Greek Update

Currency in Crisis
Greek debt instruments were sold off on Tuesday amid some disappointment that the EU finance ministers failed to provide more detail or color on official support for Greece. The most likely reason for the lack of detail is that that is the extent of the agreement: Wait and see. 

Officials seem committed to verifying that Greece is implementing its fiscal program. The next key date is March 16th when Greece is to submit a progress report. In the mean time, Greece's Finance Minister Papaconstantinou claims that Greece is ahead of schedule in meeting its targets. He cites figures published Feb 12 that showed Greece had a budget surplus of 574 mln euros in January compared with a 1.55 bln euro deficit in Jan 2009. The improvement was largely traced to a one time tax on corporate profits.

European officials seem unimpressed and instead are pressing Greece to prepare "plan b"--new fiscal measures if there is not sufficient progress by mid-March. Among the proposals are a VAT hike, which Spain has implemented, but Greece is more reluctant, a new tax on luxury goods, increased taxes on energy, and cuts in the government's capital investment. 

While March is the focus for progress on the fiscal front, April and May are important from a funding point of view. Reports indicate that in both months, Greece faces about 8 bln euro in maturities that it needs to roll. Estimates suggest that as much as half of the 53 bln euro that need to be raised this year, are expected to be conducted in the April-May period. 

Many officials have argued that any financial aid for EU countries or institutions that is tantamount to direct or indirect bail out violate the EU treaty and could undermine EMU. However, others, including the German parliament, suggest assistance could be made under a clause in the Lisbon Treaty that allows for assistance to for countries facing severe difficulties (such as natural disasters) or an exceptional situation beyond the country's control.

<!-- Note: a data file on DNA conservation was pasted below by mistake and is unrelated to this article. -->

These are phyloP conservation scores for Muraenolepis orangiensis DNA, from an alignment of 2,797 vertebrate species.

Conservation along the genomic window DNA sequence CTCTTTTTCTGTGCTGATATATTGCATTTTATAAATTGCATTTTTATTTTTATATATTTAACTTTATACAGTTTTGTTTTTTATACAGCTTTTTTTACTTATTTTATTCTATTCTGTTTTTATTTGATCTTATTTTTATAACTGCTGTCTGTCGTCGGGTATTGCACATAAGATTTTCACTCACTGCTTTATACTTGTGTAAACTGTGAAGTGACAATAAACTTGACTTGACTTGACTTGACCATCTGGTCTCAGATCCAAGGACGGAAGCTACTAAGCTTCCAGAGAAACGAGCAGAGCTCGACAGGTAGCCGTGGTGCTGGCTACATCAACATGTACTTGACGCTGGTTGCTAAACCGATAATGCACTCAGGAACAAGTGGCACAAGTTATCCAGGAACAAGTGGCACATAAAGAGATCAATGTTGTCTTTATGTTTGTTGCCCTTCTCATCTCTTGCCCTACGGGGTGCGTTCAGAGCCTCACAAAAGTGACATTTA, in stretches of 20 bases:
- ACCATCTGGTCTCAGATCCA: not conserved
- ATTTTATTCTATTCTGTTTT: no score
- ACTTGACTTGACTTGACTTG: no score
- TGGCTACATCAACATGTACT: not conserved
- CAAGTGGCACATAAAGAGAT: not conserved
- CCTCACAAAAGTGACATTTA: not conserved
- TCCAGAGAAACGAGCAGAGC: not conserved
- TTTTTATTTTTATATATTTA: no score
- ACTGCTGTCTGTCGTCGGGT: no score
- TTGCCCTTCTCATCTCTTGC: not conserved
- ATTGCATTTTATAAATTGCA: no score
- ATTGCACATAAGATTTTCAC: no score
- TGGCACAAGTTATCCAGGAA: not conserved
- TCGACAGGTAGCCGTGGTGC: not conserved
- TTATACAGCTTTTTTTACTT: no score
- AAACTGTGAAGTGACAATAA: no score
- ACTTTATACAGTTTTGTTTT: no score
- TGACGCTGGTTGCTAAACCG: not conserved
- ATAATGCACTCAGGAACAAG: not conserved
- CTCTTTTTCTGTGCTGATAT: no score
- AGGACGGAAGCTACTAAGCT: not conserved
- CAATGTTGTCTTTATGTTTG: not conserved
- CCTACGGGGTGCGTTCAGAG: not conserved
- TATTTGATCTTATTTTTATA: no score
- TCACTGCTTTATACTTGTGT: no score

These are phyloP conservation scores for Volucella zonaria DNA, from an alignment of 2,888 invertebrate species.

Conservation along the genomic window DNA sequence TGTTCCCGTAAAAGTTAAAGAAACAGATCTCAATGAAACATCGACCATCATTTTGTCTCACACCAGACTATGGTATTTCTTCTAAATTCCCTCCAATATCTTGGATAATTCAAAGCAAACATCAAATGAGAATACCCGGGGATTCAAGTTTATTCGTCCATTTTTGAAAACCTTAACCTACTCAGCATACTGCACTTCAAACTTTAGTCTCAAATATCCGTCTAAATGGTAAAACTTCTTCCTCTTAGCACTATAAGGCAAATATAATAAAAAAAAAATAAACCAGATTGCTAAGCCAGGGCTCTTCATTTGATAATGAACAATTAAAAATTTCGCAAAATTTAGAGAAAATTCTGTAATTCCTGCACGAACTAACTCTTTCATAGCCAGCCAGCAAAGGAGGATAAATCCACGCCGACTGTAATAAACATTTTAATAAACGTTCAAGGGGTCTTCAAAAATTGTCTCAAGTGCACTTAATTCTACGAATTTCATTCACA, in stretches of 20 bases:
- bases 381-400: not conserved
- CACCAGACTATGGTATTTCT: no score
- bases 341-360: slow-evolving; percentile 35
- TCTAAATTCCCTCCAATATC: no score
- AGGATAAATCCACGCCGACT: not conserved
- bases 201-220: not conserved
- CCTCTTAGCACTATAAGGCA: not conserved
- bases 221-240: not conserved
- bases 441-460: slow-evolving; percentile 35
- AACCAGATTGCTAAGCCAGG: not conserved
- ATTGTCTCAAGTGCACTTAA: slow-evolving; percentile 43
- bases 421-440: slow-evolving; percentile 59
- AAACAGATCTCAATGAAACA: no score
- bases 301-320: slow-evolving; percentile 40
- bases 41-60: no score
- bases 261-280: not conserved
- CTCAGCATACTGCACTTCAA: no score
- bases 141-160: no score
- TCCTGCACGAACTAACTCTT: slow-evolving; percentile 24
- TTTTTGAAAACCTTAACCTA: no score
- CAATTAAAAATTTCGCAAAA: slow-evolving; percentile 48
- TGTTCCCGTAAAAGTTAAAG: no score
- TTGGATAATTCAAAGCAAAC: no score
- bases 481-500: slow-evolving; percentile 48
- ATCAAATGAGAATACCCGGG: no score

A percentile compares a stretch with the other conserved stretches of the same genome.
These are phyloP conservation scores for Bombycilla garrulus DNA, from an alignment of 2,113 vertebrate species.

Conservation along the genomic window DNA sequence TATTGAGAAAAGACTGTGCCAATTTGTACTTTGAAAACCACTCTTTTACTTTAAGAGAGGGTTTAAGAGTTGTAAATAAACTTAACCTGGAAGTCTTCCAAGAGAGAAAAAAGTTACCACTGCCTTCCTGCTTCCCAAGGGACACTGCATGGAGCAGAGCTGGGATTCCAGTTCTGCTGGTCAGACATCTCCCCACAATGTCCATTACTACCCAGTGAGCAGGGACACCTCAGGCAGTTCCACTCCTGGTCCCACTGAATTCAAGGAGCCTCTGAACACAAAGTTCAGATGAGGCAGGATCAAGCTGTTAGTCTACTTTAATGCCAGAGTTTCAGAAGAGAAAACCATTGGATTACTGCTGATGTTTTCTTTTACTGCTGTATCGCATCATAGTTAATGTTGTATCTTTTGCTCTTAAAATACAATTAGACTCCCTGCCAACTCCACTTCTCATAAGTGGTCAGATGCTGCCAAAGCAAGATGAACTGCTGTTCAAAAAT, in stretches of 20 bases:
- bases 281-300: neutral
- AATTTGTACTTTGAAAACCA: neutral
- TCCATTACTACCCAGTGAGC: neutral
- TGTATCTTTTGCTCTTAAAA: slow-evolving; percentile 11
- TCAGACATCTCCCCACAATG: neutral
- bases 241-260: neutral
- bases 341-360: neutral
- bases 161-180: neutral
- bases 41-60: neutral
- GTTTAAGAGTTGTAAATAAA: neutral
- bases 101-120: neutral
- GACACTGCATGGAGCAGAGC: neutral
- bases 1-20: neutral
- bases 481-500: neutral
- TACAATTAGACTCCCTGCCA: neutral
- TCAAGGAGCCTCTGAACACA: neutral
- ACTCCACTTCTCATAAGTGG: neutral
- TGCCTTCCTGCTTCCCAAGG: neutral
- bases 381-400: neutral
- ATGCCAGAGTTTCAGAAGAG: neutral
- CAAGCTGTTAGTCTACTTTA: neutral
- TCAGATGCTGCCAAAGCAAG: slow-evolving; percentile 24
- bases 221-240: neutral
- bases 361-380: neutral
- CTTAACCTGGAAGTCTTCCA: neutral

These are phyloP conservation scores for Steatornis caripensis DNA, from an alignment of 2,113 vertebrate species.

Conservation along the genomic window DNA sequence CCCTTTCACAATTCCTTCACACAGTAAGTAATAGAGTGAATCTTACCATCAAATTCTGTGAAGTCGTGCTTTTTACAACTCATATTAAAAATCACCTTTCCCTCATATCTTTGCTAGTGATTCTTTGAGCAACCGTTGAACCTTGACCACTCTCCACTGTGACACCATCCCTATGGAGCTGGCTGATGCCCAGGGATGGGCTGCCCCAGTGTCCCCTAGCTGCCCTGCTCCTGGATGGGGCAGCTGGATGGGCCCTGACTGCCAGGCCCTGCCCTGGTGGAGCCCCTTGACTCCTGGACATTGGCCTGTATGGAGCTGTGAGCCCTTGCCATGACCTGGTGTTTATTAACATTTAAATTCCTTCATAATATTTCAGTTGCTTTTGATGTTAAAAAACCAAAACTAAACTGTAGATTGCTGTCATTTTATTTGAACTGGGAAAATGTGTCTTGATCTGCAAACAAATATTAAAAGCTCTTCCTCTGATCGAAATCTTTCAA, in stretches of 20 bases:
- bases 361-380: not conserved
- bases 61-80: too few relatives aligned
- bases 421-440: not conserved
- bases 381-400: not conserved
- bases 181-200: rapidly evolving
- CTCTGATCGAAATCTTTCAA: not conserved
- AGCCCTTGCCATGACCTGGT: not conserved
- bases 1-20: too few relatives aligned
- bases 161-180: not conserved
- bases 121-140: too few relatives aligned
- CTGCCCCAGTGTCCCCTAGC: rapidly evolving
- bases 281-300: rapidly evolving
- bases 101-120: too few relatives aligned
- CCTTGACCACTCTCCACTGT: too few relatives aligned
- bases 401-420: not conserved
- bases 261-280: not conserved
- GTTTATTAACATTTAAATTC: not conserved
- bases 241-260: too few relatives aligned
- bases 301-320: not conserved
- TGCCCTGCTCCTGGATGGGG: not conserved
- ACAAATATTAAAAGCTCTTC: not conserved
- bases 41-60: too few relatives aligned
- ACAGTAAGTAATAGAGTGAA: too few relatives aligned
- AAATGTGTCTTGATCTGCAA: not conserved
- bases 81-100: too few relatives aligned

Slowly a more holistic explanation of Europe's financial woes is beginning to emerge. While we have noted that the US trade deficit as a percent of GDP has been roughly halved, as has China's current account surplus, there a substantial imbalances within Europe. Europe's weak domestic demand is tolerated by the ECB. Germany, above others, insists on running substantial trade surplus, exporting as much as 40% of GDP. This combination of stagnant internal demand coupled with the hyper-competitiveness of the German export machine, makes its difficult if not impossible for the weaker members to work their way out the mess.

This is not, of course, to gloss over the poor judgments and choices made by individual members. Instead, the point is that even in the best of circumstances, without substantial structural reforms on the systemic level, developments on the country level will only be able to go so far.
Greek Update Greek Update Reviewed by magonomics on February 16, 2010 Rating: 5
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